Even though I have avoided the greenhouse, I started some arnica, calendula, and a variety of lettuce seeds indoors a few days ago. I bought a little pot of parsley at a grocery store about a month ago and it had probably two dozen seedlings crammed in there, so I separated the strongest ones and replanted them in the planter by the front steps.

There are too many things that I want to do, too many books to read, too many places where I want to travel.

There is a faint dread underlying my days, and I am trying to keep it from bubbling up. Perhaps re-engaging in political discussion and reading has not been the best decision. But how can I not? And there has been a few bright spots, although these bright spots often are relief that something awful is being undone, when it shouldn’t have happened in the first place. I have no trust in anything any more since the 2016 election. I know that anything can happen, no matter how crazy and illogical. It is a surreal world, and I feel underwater.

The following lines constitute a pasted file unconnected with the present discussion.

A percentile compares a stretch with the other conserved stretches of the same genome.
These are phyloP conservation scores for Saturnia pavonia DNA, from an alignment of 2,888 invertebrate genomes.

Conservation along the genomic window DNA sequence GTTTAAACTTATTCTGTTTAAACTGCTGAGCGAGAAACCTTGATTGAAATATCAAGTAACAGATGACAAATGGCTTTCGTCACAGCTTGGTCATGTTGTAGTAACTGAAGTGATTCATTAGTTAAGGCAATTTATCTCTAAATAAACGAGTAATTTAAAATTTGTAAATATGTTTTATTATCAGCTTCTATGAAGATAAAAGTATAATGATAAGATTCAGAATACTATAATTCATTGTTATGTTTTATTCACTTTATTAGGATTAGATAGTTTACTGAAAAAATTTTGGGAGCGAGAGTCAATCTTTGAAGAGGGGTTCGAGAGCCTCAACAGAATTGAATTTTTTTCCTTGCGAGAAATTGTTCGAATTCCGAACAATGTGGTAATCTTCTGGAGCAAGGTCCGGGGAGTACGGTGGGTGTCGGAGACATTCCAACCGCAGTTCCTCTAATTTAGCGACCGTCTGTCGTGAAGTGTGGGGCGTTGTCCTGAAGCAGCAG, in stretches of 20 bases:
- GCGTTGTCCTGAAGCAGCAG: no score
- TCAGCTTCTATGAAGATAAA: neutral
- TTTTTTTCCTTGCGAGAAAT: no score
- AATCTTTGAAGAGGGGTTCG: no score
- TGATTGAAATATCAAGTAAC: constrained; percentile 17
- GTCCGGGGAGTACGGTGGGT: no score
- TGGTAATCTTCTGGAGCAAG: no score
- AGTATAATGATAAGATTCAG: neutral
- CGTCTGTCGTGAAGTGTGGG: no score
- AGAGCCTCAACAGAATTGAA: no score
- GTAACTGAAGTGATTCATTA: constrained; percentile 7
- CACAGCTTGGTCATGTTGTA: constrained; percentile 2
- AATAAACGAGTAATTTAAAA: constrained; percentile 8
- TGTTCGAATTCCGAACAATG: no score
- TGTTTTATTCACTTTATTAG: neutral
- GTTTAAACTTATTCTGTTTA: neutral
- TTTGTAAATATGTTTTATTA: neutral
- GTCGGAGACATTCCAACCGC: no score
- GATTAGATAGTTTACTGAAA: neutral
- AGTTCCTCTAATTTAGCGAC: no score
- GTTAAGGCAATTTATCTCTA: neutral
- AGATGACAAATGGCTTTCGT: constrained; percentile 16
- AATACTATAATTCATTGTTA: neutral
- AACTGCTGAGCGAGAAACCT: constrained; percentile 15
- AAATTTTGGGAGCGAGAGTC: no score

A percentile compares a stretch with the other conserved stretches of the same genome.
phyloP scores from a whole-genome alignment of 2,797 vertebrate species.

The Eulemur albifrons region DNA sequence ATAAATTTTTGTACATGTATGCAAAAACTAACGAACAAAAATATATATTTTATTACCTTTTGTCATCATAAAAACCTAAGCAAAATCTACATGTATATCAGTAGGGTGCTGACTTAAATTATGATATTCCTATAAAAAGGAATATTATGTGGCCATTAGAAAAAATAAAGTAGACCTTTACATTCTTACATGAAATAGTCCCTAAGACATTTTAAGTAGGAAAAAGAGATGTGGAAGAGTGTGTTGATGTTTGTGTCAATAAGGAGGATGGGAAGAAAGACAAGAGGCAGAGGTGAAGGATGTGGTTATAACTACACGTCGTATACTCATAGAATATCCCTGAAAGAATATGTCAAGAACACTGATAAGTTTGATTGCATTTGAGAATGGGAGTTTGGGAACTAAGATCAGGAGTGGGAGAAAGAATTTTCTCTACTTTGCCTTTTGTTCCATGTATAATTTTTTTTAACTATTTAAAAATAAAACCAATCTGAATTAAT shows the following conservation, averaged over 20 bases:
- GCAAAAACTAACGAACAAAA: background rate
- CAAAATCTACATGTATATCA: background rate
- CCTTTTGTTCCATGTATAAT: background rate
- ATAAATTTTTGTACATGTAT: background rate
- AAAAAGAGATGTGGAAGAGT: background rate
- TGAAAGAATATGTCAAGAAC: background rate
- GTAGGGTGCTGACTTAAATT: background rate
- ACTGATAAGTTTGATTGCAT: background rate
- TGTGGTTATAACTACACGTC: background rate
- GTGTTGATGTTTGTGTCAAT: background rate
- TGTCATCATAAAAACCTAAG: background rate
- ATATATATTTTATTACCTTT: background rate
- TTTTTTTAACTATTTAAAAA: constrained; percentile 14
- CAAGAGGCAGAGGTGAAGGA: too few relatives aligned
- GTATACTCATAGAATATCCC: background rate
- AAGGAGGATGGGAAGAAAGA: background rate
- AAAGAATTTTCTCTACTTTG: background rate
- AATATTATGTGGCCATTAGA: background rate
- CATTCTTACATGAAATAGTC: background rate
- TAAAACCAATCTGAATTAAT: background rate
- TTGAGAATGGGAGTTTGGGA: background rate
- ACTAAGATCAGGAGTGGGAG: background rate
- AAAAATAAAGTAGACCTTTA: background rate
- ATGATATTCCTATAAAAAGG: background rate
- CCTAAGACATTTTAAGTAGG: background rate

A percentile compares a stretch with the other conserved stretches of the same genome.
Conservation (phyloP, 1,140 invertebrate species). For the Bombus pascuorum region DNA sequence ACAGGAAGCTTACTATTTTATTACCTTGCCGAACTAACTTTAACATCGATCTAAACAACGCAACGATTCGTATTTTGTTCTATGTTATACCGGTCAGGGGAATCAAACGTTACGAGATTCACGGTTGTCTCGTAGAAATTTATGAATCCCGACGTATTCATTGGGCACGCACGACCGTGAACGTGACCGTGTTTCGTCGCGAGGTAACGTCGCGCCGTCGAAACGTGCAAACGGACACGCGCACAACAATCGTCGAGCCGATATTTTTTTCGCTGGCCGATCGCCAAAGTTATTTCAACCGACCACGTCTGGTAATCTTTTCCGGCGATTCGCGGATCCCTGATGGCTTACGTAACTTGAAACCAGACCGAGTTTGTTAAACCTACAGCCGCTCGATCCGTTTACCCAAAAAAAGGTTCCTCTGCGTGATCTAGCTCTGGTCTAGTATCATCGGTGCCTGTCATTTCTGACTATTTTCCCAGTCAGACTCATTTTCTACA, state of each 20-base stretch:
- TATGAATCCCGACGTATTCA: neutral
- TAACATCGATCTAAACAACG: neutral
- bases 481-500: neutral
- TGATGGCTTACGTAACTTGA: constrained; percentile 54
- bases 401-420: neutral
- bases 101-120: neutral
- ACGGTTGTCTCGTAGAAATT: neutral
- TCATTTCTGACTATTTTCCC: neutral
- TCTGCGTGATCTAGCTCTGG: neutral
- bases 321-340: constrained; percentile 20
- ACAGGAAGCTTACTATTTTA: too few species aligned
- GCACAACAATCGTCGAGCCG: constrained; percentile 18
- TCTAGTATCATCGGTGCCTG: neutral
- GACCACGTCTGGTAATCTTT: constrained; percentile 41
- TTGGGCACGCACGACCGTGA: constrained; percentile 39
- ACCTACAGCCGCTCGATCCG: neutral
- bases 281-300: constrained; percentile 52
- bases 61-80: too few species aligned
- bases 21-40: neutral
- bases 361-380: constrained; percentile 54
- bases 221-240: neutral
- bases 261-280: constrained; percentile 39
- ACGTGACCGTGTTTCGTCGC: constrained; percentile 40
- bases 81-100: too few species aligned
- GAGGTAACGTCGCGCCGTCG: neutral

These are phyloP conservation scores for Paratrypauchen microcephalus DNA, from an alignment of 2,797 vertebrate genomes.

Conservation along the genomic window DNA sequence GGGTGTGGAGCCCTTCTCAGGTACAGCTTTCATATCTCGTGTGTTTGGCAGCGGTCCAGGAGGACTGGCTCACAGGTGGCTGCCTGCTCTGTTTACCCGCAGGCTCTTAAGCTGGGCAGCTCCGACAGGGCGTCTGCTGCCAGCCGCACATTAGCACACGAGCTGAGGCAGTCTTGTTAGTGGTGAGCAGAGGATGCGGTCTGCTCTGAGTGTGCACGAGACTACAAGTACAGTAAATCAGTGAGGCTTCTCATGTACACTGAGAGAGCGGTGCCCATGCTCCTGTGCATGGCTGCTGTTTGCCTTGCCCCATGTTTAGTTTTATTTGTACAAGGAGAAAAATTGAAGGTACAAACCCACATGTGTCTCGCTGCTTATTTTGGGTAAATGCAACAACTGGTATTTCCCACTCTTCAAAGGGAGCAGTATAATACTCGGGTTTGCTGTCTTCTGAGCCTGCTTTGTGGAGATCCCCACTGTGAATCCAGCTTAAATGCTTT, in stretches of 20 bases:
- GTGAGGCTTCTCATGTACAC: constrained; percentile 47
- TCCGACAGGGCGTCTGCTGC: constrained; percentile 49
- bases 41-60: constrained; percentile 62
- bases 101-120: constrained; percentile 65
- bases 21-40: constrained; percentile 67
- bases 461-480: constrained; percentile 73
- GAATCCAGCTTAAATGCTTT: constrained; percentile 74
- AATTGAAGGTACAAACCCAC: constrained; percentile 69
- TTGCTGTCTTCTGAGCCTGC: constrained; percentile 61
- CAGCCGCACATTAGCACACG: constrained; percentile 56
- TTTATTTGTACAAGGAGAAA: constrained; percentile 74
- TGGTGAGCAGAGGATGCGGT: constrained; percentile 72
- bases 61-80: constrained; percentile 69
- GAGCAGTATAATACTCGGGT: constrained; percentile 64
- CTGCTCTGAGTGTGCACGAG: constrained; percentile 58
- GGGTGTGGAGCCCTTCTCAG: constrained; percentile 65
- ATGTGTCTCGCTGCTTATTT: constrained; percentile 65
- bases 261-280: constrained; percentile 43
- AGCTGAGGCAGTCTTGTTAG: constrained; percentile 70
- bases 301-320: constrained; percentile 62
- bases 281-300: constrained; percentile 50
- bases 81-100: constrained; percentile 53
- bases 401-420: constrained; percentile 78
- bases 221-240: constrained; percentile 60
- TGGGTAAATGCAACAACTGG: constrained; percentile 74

Saturday morning coffee pot post

I don’t think that there will be photos in this post. I’m just going to sip coffee and write about random stuff for a little while.

My birthday is tomorrow and I will be 58. Maybe it is because my job requires me to plan one year ahead but I’ve been thinking that I am 58 for several months now. I guess this year I will be thinking that I am 59. Retirement has been on both Sandy and my minds for quite some time. He is probably going to retire this year. I will see if I can retire at 62 so that we can do some retirement stuff together before he gets too much older. I will probably work part time or get temp jobs. We are lucky that I “should” be able to do this because I will have a pension and insurance from being a state employee. We’ll see as the time gets closer.